Internet Payments

Secure & Reliable

Your data is encrypted and secure with us.
Godaddyseal image
VeraSafe Security Seal

Lethbridge Herald Newspaper Archives

- Page 7

Join us for 7 days to view your results

Enter your details to get started

or Login

What will you discover?

  • 108,666,265 Obituaries
  • 86,129,063 Archives
  • Birth & Marriages
  • Arrests & legal notices
  • And so much more
Issue Date:
Pages Available: 8

Search All United States newspapers

Research your ancestors and family tree, historical events, famous people and so much more!

Browse U.S. Newspaper Archives

googlemap

Select the state you are looking for from the map or the list below

OCR Text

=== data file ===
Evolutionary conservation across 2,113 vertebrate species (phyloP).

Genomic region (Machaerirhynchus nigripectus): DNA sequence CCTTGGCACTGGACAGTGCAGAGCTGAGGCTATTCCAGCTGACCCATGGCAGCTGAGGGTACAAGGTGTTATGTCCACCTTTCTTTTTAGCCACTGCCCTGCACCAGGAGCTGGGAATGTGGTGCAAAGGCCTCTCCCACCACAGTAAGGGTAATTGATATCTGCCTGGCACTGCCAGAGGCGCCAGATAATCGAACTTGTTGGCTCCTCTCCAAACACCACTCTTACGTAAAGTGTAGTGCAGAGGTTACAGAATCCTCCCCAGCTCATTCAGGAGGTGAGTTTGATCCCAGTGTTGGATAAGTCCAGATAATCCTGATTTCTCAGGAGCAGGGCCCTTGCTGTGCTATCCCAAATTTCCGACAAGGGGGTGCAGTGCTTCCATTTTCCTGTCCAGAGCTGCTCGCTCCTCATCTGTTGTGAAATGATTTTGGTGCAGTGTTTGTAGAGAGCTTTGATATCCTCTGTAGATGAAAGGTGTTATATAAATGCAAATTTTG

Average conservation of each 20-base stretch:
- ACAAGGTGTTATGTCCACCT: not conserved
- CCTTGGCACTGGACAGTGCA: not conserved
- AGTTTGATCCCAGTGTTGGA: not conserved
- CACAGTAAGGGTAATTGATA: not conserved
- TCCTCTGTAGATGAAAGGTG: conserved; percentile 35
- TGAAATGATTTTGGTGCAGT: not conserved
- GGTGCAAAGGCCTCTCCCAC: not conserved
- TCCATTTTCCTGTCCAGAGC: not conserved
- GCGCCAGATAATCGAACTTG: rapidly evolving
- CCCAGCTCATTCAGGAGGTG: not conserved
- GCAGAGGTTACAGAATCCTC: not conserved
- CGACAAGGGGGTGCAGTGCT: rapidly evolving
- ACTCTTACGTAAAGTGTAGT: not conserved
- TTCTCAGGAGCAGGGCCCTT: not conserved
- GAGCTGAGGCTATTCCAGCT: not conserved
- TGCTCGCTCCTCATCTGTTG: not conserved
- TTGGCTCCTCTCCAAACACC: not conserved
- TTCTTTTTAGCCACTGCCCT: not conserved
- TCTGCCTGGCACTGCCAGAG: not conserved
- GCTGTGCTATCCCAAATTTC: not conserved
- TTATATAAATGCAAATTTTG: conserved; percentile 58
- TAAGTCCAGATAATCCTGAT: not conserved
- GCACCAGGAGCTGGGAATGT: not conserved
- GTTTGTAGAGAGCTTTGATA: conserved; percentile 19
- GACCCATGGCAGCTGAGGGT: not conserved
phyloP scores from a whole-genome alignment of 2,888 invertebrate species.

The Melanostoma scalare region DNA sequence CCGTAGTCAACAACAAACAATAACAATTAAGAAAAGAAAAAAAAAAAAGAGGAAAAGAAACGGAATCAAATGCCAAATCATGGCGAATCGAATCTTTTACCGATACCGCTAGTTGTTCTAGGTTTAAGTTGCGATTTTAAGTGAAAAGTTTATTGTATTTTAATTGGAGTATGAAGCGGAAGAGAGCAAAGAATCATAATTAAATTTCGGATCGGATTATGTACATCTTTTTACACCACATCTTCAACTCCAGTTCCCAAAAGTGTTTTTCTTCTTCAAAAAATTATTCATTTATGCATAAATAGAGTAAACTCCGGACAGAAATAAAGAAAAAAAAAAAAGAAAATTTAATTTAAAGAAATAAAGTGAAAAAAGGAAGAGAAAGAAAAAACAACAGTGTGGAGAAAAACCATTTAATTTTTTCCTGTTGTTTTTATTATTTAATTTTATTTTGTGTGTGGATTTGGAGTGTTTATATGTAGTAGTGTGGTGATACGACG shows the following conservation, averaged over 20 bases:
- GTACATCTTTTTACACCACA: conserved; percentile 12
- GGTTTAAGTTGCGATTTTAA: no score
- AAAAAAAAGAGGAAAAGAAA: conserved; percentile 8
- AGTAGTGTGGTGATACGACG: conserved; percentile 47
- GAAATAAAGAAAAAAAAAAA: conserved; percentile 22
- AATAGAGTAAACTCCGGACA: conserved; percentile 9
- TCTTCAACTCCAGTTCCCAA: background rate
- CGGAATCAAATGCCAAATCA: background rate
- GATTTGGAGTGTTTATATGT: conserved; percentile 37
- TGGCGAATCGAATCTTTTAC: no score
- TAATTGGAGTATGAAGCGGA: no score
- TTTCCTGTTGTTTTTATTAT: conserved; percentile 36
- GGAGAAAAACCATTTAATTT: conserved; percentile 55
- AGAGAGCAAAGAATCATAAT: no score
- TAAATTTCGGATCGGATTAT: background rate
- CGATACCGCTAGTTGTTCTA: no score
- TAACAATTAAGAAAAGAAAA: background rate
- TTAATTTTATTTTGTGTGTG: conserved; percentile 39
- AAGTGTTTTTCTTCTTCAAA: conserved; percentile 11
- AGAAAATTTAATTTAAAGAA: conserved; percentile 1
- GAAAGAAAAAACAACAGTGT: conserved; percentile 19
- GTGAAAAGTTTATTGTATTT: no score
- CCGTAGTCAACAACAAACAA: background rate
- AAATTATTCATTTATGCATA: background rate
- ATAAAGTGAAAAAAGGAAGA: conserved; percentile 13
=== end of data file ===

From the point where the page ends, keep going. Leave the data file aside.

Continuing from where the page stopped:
Lethbridge Herald, The (Newspaper) - February 19, 1908, Lethbridge, Alberta iiiimiimimmm Bow Latest Townsitc On the Market Bow Island is situated on the Crow's Nest line of the G.P.R., 37 miles fromTaber and 45 from Medicine Hat, in the centre of a rich farming and ranching district Coal and Gas There art already two coal mines. Gas boring outfits owned by the C.P.R. and the Southern Alberta Land Go. are now in operation. Irrigated Lands Bow Inland will be the headquarters of the Southern Alberta Land Company's Irrigation System now being constructed. Choice Twenty-nine lots sold in 3 days, locations are being snapped up. LOTS 5EU FROM 525 TO ON ESSY TERMS Snapshots at 4 (Montreal Herald.) Ottawa, Feb. Ames has succeeded'in exciting a fairly gen- eral interest amongst the members on both sides by his inquiries concern- ing the sale of timber in- the West. Some of the Liberal members are un- questionably annoyed at his pertin- acity, but I find the majority of them be very philosophical about it. What Mr. Ames has so far been able to show is that certain enterprising persons were endeavoring to serve their own interests, but he has not. explain what is i.'oiic of affair, the relation of Fraser with his cli or At the same time, there is nothing necessarily suspi- cious about the fact of more than one tender having put in by one person. There was keen competition for many of these limits, and tender- ers were often kept in anxiety up to the last hour. There is a good story of one tenderer who started with the idea that a thousand dollars would take a certain limit, raised it in the last hour to three thousand, and learned the next day that the succes- ful bid was thirty-two thousand. An- other case was that of an American syidicate who who bid first a little more" than they thought their Cana- dian rivals would be likely to bid, then nearly doubled their tender in a hurry at the last, and lost the limit anyhow. All this surely runs con- trary to the theory, which Mr. Ames Ambling Reveries B Y DREAMER shown that there was any departure from the provisions of the erning the disposal of timber lands, and he has not shown that the goy- ernment was in any way a party to what went on, or that anybody suf- fered except perhaps rival and un- successful applicants for the limits. The chances are, indeed, that the present flurry is directly due to the chagrin of some of the disapointed ones. Many stories are told in the corridors which go to strengthen this view. As the whole business is more or less unknown to those of us who live in the East, it may be useful to indicate the trend of these stories. It appears that; out West, the pros- pector is still looked upon as a useful agency of development, and the fore- runner of development. There are mine prospectors, who fmd gold and silver and copper, and coal, and who draw the railways after them, and all that railways bring. There are land cruisers, experts in their way, who find good land, and advance settle- ment beyond the railway lines. There are timber cruisers, -who think, and who have been encouraged by local opinion to think, that if they find a good 'bit of timber they ought to real- ize upon the .information it- has cost them so .much to obtain. Inevitably, of course, these good timber cruisers ultimately become .associated witli capitalists, directly engaged in the timber business or disposed "to speculate in limits. Now, these crui- sers: get to by what is call- ed, not respectfully, timber sharks. Supose John Jones, known as a good timber cruiser, applied, wishes to be accepted, that the gov- ernment deliberately wasted the peo- ple's property lor the advantage of friends. There was many a war be- tween rivals in the timber business, or rival speculators in timber values, and there were timber sharks to both- er both. But Liberals, in Parliament or bt of it, will politely refuse to the defence of the least admirable of these a part of the policy of the Lib- eral party. The one part the business that has an unpleasant look has to do with the fact that in the beginning of this traffic one man had charge of that branch of the department's affairs. That one man is now a Liberal mem- ber of Parliament, so His opponents no account of whether his then position involved a natural and econ- omic distribution of departmental la- bor, but merely assume that he was false to his trust, and that he did not treat all alike. Mr. Turiff, the mem- ber in question, Ncomplalns that it is unfair and unmanly to expose "him to this criticism without bringing defi- nite charges against him.-It would certainly be more manly in Mr-Ames ;o-do so, but he-gies no sign that be So far as tils governmeat v ivmiernedV the system which thus ex- posed one man to suspicion w'ns changed years ago, all tenders being opened in the presence of three" offi- cials, al of whom "'are spoken of with highest respect. No doubt a depart- ment of government' endowed with the custody of agencies, of wealth, is exposed to incursions of :allv sorts, engineered by shrewd and sometimes not too scrupulous people. But'there 1 1 .f.f -l-f HI -1 1 44 H-l-f -I-! under the regulations as they existed j3 something to "be said for- a- minis- prior to last have a certain Uer' at the head of such a department section put .up for sale. The. limit j when of his own motion he eliminates was advertised for sale. The cruiser, Une opportunities of and does it or the cruiser's backer, made an offer. BOY WAS KILLED Prince Albert, Sask., Feb. JM'eLeod, the eight year old sou of .J. D. McLeod, proprietor of the Prince Albert hotel, was instantly killed this morning. He went to the station on his father's bus and while the driver was checking trunks the horses started up. The lad could not Tiold them and "the bus overturned ..and the edge, struck the top of the fooy's head, cutting it off. TORNADO IN MISSISSIPPI Mossville, Miss., Feb., whole, buildings and two halves of buildings are the only habitable abodes in this vilage today. The re- mainder of the structures .were blown down and many of them swept out- side of the ..town by yesterday's tor- nado. S.- A. Crowell, a leading citizen of Yarmouth, N. S., is dead. WEEKLY FREE PRESS f And Prairie Fanner Winnipeg MAN KILLS HIS WIFE, THEN HE COMMITS SUICIDE Toronto, Ont., Feb. Feh- ley, 62 Euclid Ave. shot his wife this morning and then, committed suicide by turning the weapon' on himself. Jhe woman is expected to recover. Fehley and his wife were not on good terms for some time owing to the former's dislike of work. A week ago the woman, who runs a, grocery store ordered "Fehley away from the place. Fehley inaue scVcI5.x SmcinpiiS to be taken back but his wife refus-1 ed. This morning lie made a final j request and upon his wife's refusal j Fehley shot the woman and turned i the weapon on himself. Mrs. Fehley j has four children by a first husband, j and others jnighi do the like- So might, and so timber shark, who knew nothing about it except that John Jones was a good cruiser. They bid, and a good many limits, much to the disgust of the men who paid the cruiser's wages. And, of course, what they got, they held for speculative sale. The crui- sers and their backers got very tired of .this, and on one occasion they asked for tenders on. a certain spot which included "the top of a moun- tain, where a jack rabbit couldn't make a decent meal on the foliage of the trees to be found on all the timber." The timber sharks bit. They paid three or four thousand dollars and got it. Another time they paid GUN WENT OFF; DEAD Weekly Free Press and Farmer, ily. Herald and Weekly Star, Montreal Lctlibridge Xieraia Siinny Alberta's Best THESE THREE f REGULAR PRICE AX OFFER WHICH 51EETS THE SPECIAL WANTS OF CLA.SSES OF HEADERS. The- Western Canadian reading public is made up chiefly of Persons who have lived in the west for any lengthy period and are Westerners, and recent arrivals from the. Old Country, from the l-nitftd States and Eastern Canada. Perhaps no one newspaper could with complete satisfaction to All theee classes but by this combination ofl'cr every special need is met. The VTee.kly J'tx-ss and Prairie Farmer pjives a complete record by week of uii happenings in the Western Provinces. In addition it has special departments for American and British settlers. Fam- ily and Weekly Star supplicsthe fonner resident of Eastern Cona 4 he Lathhri-dge Herald provides the local wkhout. Western news, which you 190 HERALD: Fjitntr, Wlnnipffs; Family and Weekly Star, Montreal; aad Herald, for one Winnipeg Man Loses Life While! Wolf Hunting j Winnipeg, Feb. Mc-j Knight of this city was accidentally j shot and killed yesterday afternoon j at Reaburn while wolf hunting. Me- j ,Knight with a friend named Dyer, were driving after wolves when Dyer j thought he saw. one in a patch of j timber some distance away. Taking; his rifle from the rig he started i after the animal. He had only gone a short' distance when he hoard a shot and. on returning found that Me-! Knight had been shot through the head. -In taking the rifle from the j rig the hammer caught in some way, j. discharging the weapon. in one case months before his natural opponents learn ot the necessity. Mr. Ames has been the means of showing to the country that Mr. Oliver is that kind-of a minister. STRATHCONAS WON Feb. Stnnhconas hockey team provided thv surprise of liockry season last night by their overwhelming defeat of Por- tage by a score of 8 to 1. The Strath- conas are out of the championship race but their victory helps the Ma- ple Leafs. The Litter and Portage are now. tied for the lead. Winnipeg, Man., Ifeb. was stated1 on good authority last night i-hat Barney Hold en of the Maple, Leafs, has accepted an offer to play cover for the Montreal Wanderers. it came to be foudn to be in the middle of a lake. The timber sharks> however, succeed- ed pretty often in getting hold of some good limits, which they were obliged to sell at an advance to- their rivals who wanted the timber to or to hold for future sale. And it is easy to understand that during the period of ungoverned speculation through which the West has just passed, there was much of the tim- ber territory affected. At all events, too much passed to suit the ideas of Mr. Oliver, who last autumn caused) the regulations to be completely changed, so that now the sale of lim- its i.s no longer by tender, but by op- en auction. And the amusing part of the business is that-Mr. Ames and liis frie'nds .now want to make Mr. Oliver appear the ally of the timber sharks defender of the sys- tem which he himself had "condemn- ed and altered before Mr. Ames had appeared on the scene at all. .That system had exi.-t-.-d all through the Conservative regime, and many prom- inent Conservatives had profited by it. a fact to which indignant Liberals allow themselves too attach quite too much importance. BEFORE IT IS TOO LATE, If you have a grey-haired mother. And from home you are away, Sit down and write the letter You put off day by day. Don't wait until Rer tired steps Keach Heaven's pearly gate. But show her that you think of fccr Before it is -too late. If you've a tender message Or a loving word to say. Don't wait till you forget it. But whisper it today. Who knows what bitter memories May haunt you, if you wait? So make your loved ones happy Before it is too late. The tender word unspoken. The let ley never sent. The long-forgotten messages. The wealth of love unspent. For these some hearts are breaking, For these some loved ones wait, So show them that you care for them Before it is too late. The time, too, WM, ytt some quarters of world, woman was a tad and worked up to her M such. She did ,not demand every- thing and do nothing. Why is mar- riage easy and universal lit suck country as Japan? life there KIIU- ple; two or three small rooms, a law dishes, a mat upon which to sleep, one dress, a little rice and some suffice for nil, rich aiut poor alike, in a great city like do, which has a civilisation as per- fect and as old as ours. And it A not a life of stupidity or barbarism; all can fead and manners good; books and pictures theatres abound; processions and fes- tival days enliven life. It is easy to see, therefore, -why marriage not a fearful thing in that far-oC land; and by contrast, it is ivasy to understand why fow have ths covr- age to dare it here. WE6UYOATS ON THE EAST COAST Farmers in the Canadian West There are two kinds of girls in this and every community. One is the kind that appears best abroad, the! girls that, are good for parties, rides, visits, balls and cards, chief delight is in such, things. The the with farm life-the most iudepcndcn't! a -lltl and happy life on earth; ahead last May and so KT ff the necessity for this eharir ing the dailies a lower rati 4 criticised the re-iuiburserhcrf if Can- adian publishers. It migM h a dangerous if ap; i d to tariff changes. Dr. Thompson, of Yukon c1 w tice that next Friday he I cuss the right of Canada 10 vo special representative in 1 i mgo tiations of any imperial ti t af- 'fecting Canada. The third reading was gr .1 to in act to incorporate a Ca- A By-low Imposing a License to Be Tested The insurance men of thV' province j purpose testing the right of the muni- cipalities to collect licenses from agents whose companies have pro- vincial licenses to do business. At a recent meeting in Calgary it was de- cided to contest the municipal by- laws. This afternoon, A. M. Heppler, of Cardston, apeara before the mag- istrate on the charge of doing insur- ance business in the city without a city license. The case should prove interesting and will be one step toward settling a question that has been contention between insurance men and the municipalities for some time. ABOUT MAPJUAGF. Kow, if matrimony is to bocoiiie more and more difficult, and such seems to be .the ca.se. who will suffer the more by such u state of things Tt must be 'the woman. For, try to make her into a man, ns sornc may, it is impossible; she is his equal, but she is not a man. The prapcvino and oak are equal, but nof, the same. Whoever builds his ship with the grapevine will come to grief; whoever makes wine with the acorn, will have a bitter mouth. Woman needs the sLivniyUi courage of man, and he notxls her cheerfulness, her sympa- thy, her consolation, if man does not marry her, he will use her and 'f.nunple upon her; he does it now in Paris, and in London, and in New York. She1 will be his mistress, if she is sick or ill-tempered, or stupid, he will throw her away. If she is his wife, the1 mother of his children, the partner of his successes, and the consoier of his ami then only as such, will he cherish, defend and sustain' her. Time was when a woman was des- cribed as the helpmeet of mixn. Wns it only a phrase, and meaningless Possibly; but then, words in the Bible mostly did mean something tholic Mission of the order St. Bas- il the Great in Canada -by Dv.' Mcln- tyre of Strathcona. The balance of the day V.T-.S sprint in suppjy, adjourning at 11.10 p.m. In the Senate Senator Landi-y call- ed attention to a report from that the main pier of the Qut-lvc. KnUIrt K.J Ol ice owing to the fact that ti'.i'1 wreck of the superstructure was still adher- ing to it. Hon. W. E. Scott said thut, he had the matter to the attention of hi-; colleagues. If the company did not take steps to protect the pier the government should do something. The third reading was given to a bill for an act respecting the S'.irvcy of public lands. ;